What is Tofu?
Tofu is fast becoming recognised across the globe as an extremely versatile food, an excellent source of protein and a provider of many different health benefits. Here, we give you the detailed low-down on why so many people love it, what tofu is made from, how to prepare tofu, how to cook with tofu and how to store tofu, along with some of the many health benefits associated with eating tofu. We’ve also given you some some quick and easy recipe ideas for how you can best use tofu to soak up lots of exciting flavours with some of our favorite Asian-inspired dishes.
Where does tofu come from?
Tofu is a simple-to-prepare, versatile and nourishing soya food, used as a key ingredient in a wide number of tasty recipes. The origins of tofu date back to China over a thousand years ago – it’s been a major component in East Asian and South East Asian cuisine ever since. The English word “tofu” actually comes directly from the Japanese term, itself borrowed from the original Mandarin word “doufu”, which literally means “bean” plus “curdled” or “fermented”.
How is tofu made?
Tofu is made by soaking soybeans and extracting their milk. The fresh soya milk is then curdled, pressed into a solid block and cooled – a very similar method to producing dairy cheese. The tofu is then cut into smaller blocks and packaged along with water. Once it has been sealed, weighed and dated, it’s ready for the supermarket.
Health benefits of tofu
Cauldron tofu is an excellent source of protein, calcium and iron, all of which are key to living a healthy, balanced lifestyle. Our Organic Original Tofu block is also low in saturated fat, making it ideal for foodies, vegetarians and vegans alike. The great thing about tofu is it contains all nine essential amino acids, making it a complete protein. What more could you ask for?
Top tips for cooking with tofu
Tofu is a really versatile ingredient, best known for its amazing ability to absorb the flavours of the sauces, spices and marinades it’s paired with. Try slicing, marinating and grilling your tofu, or chop it into small pieces and fry until golden. However you decide to cook tofu, it’s delicious!
How To Prepare Tofu
Depending on your recipe, you may need to drain and press your tofu before cooking with it. If you’re planning on making a stir-fry dish, you’ll want the tofu to be as firm as you possible so it holds together better when frying. It will also make it easier for the tofu to absorb all the lovely flavours you are adding to your dish.
To prepare, we recommend pressing the tofu for 10 to 20 minutes – the longer you can press it for, the firmer the texture of your tofu will be. Remember to use plenty of layers of kitchen roll to soak up the water!
It’s a simple process – follow our step-by-step guide or watch the video below. The video also shows you how easy it is to marinate your prepared tofu, and how to store for another day.
Tofu: A Taste of the East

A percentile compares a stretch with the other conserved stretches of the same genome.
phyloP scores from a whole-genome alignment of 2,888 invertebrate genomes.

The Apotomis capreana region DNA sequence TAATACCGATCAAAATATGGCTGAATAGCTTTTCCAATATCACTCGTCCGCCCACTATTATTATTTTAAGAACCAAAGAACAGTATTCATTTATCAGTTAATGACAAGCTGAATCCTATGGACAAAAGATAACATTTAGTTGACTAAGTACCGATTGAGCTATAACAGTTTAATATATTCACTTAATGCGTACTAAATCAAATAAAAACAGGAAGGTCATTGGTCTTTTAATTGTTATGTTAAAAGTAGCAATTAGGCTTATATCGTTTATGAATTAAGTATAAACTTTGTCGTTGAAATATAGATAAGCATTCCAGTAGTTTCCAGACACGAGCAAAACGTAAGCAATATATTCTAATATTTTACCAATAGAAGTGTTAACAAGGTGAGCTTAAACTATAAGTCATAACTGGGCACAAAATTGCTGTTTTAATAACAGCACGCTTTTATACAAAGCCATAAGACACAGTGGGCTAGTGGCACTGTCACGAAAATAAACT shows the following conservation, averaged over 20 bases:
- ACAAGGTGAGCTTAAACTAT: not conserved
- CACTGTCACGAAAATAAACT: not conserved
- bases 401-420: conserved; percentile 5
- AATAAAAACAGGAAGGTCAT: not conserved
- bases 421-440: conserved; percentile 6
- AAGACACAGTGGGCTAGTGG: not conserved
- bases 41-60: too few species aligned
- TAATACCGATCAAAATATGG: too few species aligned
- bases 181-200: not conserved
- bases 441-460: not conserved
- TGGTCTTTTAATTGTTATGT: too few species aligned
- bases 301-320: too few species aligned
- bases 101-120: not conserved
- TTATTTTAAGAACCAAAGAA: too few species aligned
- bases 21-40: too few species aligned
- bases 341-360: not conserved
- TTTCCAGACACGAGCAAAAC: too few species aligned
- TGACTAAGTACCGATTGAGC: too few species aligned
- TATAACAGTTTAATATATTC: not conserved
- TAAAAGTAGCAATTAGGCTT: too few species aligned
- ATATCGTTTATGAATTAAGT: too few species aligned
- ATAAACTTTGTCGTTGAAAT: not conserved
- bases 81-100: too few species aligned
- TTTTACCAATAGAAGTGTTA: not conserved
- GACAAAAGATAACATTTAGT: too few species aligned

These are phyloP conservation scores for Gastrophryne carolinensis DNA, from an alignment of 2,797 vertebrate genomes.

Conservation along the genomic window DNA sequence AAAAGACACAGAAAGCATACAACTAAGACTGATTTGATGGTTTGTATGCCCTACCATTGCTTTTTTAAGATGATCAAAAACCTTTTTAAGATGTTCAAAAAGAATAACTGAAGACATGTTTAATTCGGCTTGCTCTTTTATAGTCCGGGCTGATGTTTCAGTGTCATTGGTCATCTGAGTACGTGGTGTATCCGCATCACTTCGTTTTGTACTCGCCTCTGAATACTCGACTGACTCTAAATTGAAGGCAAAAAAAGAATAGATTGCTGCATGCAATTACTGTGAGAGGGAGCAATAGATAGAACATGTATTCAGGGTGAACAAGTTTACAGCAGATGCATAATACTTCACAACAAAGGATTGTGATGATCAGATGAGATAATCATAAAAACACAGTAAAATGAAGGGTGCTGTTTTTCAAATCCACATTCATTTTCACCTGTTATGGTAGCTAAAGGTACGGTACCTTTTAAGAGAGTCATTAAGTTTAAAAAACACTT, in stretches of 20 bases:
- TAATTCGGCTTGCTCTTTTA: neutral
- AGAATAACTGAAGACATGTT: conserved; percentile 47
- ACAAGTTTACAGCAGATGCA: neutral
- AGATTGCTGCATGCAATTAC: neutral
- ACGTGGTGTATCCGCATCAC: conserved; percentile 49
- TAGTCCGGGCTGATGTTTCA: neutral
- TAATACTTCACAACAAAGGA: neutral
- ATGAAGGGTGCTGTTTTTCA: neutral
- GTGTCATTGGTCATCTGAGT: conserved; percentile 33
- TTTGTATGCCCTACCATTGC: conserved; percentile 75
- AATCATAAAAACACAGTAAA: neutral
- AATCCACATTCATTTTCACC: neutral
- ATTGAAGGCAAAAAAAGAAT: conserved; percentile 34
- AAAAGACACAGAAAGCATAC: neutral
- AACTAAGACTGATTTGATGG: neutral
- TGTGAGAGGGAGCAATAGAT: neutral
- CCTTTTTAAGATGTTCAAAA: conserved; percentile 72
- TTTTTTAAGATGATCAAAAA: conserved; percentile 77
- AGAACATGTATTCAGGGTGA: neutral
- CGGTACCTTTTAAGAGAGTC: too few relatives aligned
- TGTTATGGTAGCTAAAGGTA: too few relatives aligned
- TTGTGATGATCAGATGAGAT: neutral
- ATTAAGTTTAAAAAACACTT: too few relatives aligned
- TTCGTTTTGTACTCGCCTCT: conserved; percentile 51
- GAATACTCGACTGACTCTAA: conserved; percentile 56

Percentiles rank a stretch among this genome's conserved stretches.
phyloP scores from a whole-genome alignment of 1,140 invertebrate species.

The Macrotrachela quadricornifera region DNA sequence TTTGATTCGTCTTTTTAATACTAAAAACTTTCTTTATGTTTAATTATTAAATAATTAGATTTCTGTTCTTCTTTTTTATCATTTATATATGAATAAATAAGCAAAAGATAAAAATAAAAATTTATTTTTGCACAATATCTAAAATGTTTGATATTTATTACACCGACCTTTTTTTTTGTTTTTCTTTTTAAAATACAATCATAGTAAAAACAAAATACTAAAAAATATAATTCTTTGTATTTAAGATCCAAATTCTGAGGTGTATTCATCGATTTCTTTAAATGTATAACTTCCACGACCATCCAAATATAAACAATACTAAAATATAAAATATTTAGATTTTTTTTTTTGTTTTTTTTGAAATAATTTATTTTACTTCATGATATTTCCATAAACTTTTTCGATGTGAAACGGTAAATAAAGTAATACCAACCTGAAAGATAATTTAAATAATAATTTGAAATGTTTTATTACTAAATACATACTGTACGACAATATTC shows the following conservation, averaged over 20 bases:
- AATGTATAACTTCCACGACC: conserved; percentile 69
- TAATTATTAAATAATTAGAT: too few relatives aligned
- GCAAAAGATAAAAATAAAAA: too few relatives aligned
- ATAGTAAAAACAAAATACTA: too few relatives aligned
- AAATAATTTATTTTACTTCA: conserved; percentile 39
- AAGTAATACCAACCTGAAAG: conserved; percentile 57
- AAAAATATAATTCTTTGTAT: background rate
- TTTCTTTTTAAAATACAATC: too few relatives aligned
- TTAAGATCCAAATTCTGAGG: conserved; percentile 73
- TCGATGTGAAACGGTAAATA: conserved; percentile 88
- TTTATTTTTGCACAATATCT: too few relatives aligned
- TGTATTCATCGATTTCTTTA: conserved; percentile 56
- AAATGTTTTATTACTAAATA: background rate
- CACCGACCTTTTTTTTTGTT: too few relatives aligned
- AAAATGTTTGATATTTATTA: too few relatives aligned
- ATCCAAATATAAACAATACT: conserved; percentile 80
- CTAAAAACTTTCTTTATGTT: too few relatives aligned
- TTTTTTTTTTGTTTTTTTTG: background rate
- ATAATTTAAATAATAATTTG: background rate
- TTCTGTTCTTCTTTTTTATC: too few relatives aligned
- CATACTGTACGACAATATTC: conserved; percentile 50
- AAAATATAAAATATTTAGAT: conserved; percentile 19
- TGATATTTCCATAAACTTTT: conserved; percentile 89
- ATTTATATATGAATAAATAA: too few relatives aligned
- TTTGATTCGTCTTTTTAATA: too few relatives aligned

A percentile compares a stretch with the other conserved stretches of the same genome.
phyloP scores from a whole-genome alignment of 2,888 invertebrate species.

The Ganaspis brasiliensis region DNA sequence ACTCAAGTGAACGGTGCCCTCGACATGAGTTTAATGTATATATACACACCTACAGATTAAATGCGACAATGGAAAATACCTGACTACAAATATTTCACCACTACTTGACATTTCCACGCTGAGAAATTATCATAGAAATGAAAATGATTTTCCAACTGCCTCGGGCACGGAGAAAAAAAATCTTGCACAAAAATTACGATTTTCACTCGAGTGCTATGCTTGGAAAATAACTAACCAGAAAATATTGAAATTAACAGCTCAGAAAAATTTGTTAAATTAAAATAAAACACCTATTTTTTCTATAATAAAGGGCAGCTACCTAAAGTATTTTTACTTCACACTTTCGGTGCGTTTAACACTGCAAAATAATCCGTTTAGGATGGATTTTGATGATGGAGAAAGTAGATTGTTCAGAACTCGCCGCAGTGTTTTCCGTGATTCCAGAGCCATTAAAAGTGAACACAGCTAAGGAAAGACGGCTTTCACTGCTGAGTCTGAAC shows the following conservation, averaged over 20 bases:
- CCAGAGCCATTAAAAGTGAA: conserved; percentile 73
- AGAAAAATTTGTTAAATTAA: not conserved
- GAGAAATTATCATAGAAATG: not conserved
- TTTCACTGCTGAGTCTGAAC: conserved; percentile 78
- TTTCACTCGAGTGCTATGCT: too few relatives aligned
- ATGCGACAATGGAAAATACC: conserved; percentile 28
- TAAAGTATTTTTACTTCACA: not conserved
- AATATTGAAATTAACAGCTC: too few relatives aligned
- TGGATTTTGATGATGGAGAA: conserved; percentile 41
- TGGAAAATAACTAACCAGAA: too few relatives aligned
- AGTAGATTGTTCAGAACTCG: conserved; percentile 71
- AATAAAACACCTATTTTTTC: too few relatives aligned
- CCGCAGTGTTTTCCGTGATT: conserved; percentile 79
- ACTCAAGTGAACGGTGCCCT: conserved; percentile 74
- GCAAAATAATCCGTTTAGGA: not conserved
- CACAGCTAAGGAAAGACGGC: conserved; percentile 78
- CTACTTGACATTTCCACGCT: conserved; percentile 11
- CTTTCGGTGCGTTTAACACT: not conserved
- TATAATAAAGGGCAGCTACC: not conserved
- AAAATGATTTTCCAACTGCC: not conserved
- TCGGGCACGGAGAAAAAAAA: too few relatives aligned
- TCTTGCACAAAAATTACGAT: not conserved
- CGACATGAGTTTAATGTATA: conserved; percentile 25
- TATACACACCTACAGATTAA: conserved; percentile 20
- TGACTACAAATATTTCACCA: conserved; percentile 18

Now you know a little bit more about tofu, it’s time to start experimenting! Tofu is the ideal jumping off point for a number of Asia’s finest cuisines, so here are two of our favourite Asian-inspired tofu recipes for you to get started with.
Sweet Ginger Tofu Ramen Noodles
A simple but tasty recipe idea with an authentic Japanese flavour. Low in saturated fat and ready in 15 minutes, it’s ideal as a super healthy mid-week meal.
What’s more, our Sweet Ginger Tofu brings a fresh and lively ginger and soy flavour to this simple, healthy noodle broth.
• 1 block of Cauldron Sweet Ginger Tofu, cut into strips approximately 1 cm thick, reserve marinade when draining
• 1 litre vegetable bouillon
• 1 tbsp miso paste
• 300g ramen noodles
• 4 tbsp sweetcorn kernels
• 2 handfuls of beansprouts
• ½ red onion, finely sliced
• 2 handfuls of spinach
• 2 red chillies, finely sliced
• Bunch of fresh coriander, chopped
Heat the vegetable bouillon in a large pan and add the marinade from the Cauldron Sweet Ginger Tofu, the miso paste, noodles, sweetcorn kernels, beansprouts and onion. Cook for 2 minutes then stir in the tofu.
Cook for a further 2 minutes until warmed through. Add the spinach just before serving and garnish with sliced red chillies and fresh coriander.
Season to taste with salt and freshly ground black pepper.
Fried Tofu in Chinese Sesame Soy Sauce
A quick and authentic Chinese recipe. Based on the Japanese Agedashi dofu, this version uses Chinese-style tofu dressed in Chinese style sesame soy sauce. Easy to make, this dish is perfect as a starter, especially around Chinese New Year.
• 250g Cauldron Organic Original Tofu, drained well, cut into 2cm x 2cm cubes
• Glutinous rice flour for dusting (or potato starch or cornflour)
• 250ml groundnut oil
For the sauce
• 6 tbsp
• Light soy sauce
• 4 tbsp mirin
• 1 tsp caster sugar
For the garnish
• 1 tsp toasted white
• Sesame seeds
• 1 small red chilli, deseeded and finely chopped
• 1 small sheet of dried nori, Japanese seaweed, sliced
• 1-2 sprigs of coriander
Dip the tofu cubes into the glutinous rice flour, making sure each one is well coated. Dust off any excess and place on a plate.
Warm your wok over a high heat and add the groundnut oil. Heat the oil to 180°C, or until a cube of bread fries golden and floats to the surface in just 10 seconds. Shallow fry the tofu cubes, in batches if necessary. Turn them over to ensure all the sides are golden, then soak up the excess oil on absorbent kitchen paper.
Add together all the sauce ingredients making sure the sugar has dissolved. Place the tofu pieces on a serving plate, dress with the sauce, then garnish with chilli, toasted sesame seeds and nori pieces, plus a sprig of coriander. Serve immediately. Delicious!Blog Posts